In a recent letter, someone mentioned his interest in taking karate lessons. He wanted to know what questions he should ask a prospective instructor to find out how well that instructor could train him. I’m sure there are many more people who are in a quandary about this, too.
Each instructor is naturally biased toward his own style. Each will naturally say his style is superior. As has been said so many times before, however, an instructor is only as good as the students he turns out. He need not be the greatest karateka (karate practitioner) in the world. He need only be a good, patient and sincere teacher.
To the prospective student interested in finding the best school and style suitable to him, I would recommend that you first contact the various karate schools in your area to find out when they hold promotional testing and whether spectators are allowed during the test. Most schools will allow people to view the testing, and I would be rather skeptical of schools that don’t allow spectators or those which give out belts without a test.
Chuck Norris punching, Bobby Burbidge receiving.
Once the test begins, observe not only the person testing but also those who are awaiting their turn to test. See if they are disciplined enough to sit patiently and quietly while their fellow students are being tested.
Next, see if the candidate shows proper respect to the person or persons testing him. Respect and discipline are the foundations for any good school. Throughout the test, observe the physical conditioning of those being tested. The test should be hard enough to make them exert themselves, and their condition should be such that they can take it.
During the test, you can also see what that particular school stresses most. Do they perform many forms (also called hyung or kata)? If so, are they hard forms or soft? Do they concentrate on the use of the hands or the feet, or do they use them equally? These points should all be considered in your selection of a school.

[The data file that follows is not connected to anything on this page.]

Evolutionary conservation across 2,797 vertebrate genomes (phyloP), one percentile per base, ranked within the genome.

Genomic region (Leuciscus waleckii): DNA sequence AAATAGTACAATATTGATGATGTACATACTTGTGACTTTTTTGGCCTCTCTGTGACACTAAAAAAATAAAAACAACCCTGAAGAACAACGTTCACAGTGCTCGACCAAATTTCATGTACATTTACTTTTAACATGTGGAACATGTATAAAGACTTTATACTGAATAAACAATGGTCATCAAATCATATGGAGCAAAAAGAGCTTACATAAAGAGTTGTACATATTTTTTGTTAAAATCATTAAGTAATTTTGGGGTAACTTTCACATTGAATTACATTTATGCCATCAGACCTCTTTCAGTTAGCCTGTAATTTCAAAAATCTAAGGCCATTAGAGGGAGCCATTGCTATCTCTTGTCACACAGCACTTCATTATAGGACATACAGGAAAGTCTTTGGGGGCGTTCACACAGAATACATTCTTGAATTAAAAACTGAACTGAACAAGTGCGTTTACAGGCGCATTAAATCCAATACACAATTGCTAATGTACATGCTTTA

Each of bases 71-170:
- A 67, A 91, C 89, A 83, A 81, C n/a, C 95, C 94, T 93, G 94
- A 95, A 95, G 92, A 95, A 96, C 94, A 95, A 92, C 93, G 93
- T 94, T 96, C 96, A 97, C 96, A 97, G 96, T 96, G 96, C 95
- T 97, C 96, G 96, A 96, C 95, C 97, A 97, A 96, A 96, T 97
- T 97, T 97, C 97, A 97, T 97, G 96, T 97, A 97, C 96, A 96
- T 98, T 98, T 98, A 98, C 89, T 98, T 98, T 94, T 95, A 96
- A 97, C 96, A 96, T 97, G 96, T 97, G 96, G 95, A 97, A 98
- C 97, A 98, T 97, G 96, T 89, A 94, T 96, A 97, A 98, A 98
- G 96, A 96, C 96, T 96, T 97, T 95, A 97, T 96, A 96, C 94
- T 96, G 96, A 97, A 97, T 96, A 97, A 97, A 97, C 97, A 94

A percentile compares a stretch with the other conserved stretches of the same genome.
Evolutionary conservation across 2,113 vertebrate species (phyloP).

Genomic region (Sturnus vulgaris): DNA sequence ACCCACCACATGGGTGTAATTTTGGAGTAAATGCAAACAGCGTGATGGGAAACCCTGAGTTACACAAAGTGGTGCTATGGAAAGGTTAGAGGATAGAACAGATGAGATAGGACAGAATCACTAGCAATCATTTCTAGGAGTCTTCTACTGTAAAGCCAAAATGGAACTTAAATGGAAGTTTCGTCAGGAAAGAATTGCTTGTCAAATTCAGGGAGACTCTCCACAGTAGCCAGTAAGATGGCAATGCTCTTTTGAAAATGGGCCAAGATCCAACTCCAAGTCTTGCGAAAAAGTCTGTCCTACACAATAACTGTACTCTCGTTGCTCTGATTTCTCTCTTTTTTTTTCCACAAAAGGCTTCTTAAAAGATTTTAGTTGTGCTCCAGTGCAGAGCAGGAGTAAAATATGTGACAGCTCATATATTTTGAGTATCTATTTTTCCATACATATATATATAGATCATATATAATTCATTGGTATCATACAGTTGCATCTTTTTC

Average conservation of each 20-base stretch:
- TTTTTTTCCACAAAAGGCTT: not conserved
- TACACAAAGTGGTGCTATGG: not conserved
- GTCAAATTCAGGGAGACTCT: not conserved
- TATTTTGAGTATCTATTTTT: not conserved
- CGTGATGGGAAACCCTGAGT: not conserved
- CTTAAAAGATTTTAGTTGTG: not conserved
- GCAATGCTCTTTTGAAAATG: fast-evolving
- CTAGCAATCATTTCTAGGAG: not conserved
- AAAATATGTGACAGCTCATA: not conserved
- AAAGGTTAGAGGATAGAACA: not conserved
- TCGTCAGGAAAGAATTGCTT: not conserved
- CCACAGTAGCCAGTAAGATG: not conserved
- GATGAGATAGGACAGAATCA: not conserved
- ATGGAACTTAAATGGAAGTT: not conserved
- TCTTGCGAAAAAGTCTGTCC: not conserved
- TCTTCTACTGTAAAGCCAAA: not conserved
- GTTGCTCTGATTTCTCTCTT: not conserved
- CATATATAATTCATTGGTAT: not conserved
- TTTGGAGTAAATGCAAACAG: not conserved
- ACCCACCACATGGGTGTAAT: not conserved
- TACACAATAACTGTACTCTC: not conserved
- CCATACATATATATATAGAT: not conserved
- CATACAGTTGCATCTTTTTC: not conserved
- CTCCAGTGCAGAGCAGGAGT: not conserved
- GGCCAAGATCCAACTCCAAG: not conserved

The prospective student should also have a chance to see if the use of weapons is required or if there is an emphasis on board breaking. Also, find out also how much importance is placed on free-sparring. During the sparring, see how much control is used by the participants. This is a very important point.
Chuck Norris kicking during a photo shoot.
While at the studio, you will have a chance to observe the facilities it provides. See if these are up to the standards you have in mind. You might also check the following, if they are important to you: the appearance of the students (their uniforms should at least be clean and ironed) and the average age of the people testing.
Compare the amount of time required by each school between each testing cycle and between each grade. If one school requires a minimum of one year before the green-belt test and another requires only six months, I would say the first school’s green belts, on average, would be superior.
Last but not least, check the instructor. How does he handle himself? Is it in a mature way? What is his appearance like? Is he setting an example of neatness? Does he appear to be in good physical condition? Would you be proud to point to him and say, “That’s my instructor”? These are some of the things you should check when trying to find a new school for yourself.
For more information about Chuck Norris, visit his official website.
Chun kuk do, Chuck norris
Black Belt Magazine
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